The answer to this dilemma was the creation of the vast public housing projects of West Dallas. Using eminent domain, federal money, and new slum-clearance laws (called "Negro removal" laws behind closed doors), Dallas ultimately removed whole black neighborhoods from the newly valuable land along the river and pushed the residents into public housing instead.
An aspect now lost to most published histories of the city is that the black families who had lived in the cholera- and typhus-ridden slums of Dallas, however tough their lives may have been, were upwardly mobile. Many of them had come to the city from the depopulating countryside with nothing. Using money saved from meager wages, they had bought plots of land and built cabins. They were homeowners. The slums of Eagle Ford and Mill Creek were their bitter, hard-fought handhold on the cliffs of the American dream.
All of that was taken from them in the early 1950s by government fiat in a plan to use tax money to finance the fortunes of a few Dallas families. Dallas, a hotbed of anti-Communist fervor at the time, had hit on a municipal scheme that must have earned it a hearty thumbs-up from Joe Stalin.
But not all of Dallas. There was always a certain community of conscience. John W. Carpenter, then president of the Dallas Chamber of Commerce (and for whom a freeway also is named), publicly tongue-lashed the levee gang for taking people's homes away by decree: "I personally don't think it's right to condemn homesteads and resell them again," Carpenter said in 1950. "If I were one of the people who had a home, even one of the so-called shotgun variety, I would be heartbroken if it were taken away from me by force."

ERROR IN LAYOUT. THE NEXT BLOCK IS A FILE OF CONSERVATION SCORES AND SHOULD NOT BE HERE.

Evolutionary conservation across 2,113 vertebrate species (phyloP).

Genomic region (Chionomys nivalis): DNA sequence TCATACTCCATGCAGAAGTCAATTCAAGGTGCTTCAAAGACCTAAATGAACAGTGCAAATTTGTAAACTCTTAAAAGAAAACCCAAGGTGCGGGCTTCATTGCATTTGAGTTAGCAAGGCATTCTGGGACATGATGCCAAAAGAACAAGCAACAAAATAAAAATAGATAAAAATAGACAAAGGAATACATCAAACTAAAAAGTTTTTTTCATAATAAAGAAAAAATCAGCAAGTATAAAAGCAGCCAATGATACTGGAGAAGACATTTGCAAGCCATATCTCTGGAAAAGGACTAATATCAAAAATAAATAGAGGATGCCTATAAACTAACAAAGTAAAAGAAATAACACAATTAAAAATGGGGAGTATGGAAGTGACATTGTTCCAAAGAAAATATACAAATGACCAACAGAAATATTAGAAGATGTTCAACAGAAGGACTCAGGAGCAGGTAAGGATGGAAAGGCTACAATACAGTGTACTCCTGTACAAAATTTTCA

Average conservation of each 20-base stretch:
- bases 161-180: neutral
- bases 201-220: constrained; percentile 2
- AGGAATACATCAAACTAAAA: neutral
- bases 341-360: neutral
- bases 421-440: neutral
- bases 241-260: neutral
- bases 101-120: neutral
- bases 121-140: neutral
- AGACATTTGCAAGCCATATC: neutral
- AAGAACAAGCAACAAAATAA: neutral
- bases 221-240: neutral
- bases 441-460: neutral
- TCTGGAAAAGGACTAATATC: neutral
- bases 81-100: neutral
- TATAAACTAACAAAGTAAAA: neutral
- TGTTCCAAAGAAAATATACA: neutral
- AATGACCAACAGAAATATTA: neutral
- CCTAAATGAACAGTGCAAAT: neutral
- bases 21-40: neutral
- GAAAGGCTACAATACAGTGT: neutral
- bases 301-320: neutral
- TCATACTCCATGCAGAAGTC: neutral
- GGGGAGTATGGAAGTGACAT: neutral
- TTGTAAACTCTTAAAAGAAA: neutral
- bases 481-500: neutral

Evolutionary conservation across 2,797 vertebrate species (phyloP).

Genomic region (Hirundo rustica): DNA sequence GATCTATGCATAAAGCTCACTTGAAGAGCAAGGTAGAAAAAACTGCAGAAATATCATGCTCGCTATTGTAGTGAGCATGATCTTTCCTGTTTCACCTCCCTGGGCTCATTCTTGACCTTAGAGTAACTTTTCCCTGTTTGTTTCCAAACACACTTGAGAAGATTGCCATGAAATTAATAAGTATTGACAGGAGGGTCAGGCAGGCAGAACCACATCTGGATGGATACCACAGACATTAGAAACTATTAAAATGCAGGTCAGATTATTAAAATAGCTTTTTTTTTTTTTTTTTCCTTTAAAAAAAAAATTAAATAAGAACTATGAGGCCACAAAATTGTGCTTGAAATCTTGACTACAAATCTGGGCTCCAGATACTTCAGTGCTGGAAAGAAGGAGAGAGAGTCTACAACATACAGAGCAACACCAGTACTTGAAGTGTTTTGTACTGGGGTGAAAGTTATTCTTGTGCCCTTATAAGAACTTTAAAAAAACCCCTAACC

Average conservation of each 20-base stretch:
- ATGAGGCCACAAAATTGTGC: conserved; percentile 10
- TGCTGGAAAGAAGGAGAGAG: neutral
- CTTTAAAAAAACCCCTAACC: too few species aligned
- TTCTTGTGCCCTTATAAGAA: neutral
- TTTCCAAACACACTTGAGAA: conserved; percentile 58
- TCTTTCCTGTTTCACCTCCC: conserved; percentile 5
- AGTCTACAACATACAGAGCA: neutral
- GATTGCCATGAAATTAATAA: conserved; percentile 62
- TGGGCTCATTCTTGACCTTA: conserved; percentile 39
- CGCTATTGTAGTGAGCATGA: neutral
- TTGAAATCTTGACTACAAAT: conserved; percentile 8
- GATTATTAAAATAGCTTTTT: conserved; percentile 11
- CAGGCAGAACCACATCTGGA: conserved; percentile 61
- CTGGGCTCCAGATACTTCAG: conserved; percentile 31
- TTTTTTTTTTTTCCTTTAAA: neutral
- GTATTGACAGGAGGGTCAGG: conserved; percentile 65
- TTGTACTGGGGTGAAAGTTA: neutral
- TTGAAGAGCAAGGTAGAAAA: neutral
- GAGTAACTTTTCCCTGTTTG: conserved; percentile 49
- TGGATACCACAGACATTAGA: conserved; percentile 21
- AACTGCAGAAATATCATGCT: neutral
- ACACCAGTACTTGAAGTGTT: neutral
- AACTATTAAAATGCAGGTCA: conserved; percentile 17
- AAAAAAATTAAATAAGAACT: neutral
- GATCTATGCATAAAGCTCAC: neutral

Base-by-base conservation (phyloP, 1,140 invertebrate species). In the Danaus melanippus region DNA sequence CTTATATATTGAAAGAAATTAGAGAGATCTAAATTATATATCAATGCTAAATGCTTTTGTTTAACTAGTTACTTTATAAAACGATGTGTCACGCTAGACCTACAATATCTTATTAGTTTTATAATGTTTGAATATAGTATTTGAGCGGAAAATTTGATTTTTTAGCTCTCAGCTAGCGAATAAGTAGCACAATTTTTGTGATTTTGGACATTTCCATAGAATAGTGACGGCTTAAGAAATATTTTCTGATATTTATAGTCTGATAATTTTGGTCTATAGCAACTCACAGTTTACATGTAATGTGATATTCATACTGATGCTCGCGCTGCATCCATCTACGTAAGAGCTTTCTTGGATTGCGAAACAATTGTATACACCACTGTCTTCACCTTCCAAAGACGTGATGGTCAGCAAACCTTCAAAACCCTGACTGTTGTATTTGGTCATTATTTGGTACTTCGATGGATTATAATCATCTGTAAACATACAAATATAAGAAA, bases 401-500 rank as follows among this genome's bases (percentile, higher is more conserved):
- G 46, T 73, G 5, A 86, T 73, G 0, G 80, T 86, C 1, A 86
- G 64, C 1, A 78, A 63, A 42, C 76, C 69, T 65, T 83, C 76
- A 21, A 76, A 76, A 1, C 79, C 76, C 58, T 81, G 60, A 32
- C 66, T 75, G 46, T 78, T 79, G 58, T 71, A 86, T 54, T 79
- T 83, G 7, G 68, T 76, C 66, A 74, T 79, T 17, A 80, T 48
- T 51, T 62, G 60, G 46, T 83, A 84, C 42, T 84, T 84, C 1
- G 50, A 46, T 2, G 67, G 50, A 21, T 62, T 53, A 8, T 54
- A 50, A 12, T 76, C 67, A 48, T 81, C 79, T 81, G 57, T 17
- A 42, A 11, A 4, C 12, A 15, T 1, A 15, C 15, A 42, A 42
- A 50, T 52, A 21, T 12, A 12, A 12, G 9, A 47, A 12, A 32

These debates took place against a backdrop of organized dynamite bombings of black families who had managed, under new court decisions, to buy houses in the city's new working-class subdivisions. In 1950, a special "blue ribbon" grand jury issued a vaguely worded report on the bombings suggesting broadly that white church groups in Dallas had conspired to hire the bombers and pick targets, but the grand jury refused to release any details of its findings.
In this atmosphere of life-and-death racial tension and brutal economic pressure, Wallace Savage walked an interesting moral line. He didn't oppose the huge public-works campaigns that made the city's later growth possible: In fact, he championed them. But Savage insisted there were rules of underlying moral decency that the white community would have to honor. He campaigned successfully to end one of Jim Crow's nastier traditions, the racial segregation of ambulances, which too often meant injured black people lay dying on the road while white ambulances whizzed by. He struggled bravely against the sheer hideousness of conditions in the most overcrowded slums, leading gaggles of nervous white reporters to the places in the city where people drank from common water barrels and eliminated into holes in the ground. He fought for a concept so basic, it's probably difficult now for some people to imagine the need: Savage insisted that the police department enforce the law in black neighborhoods, not merely on black neighborhoods.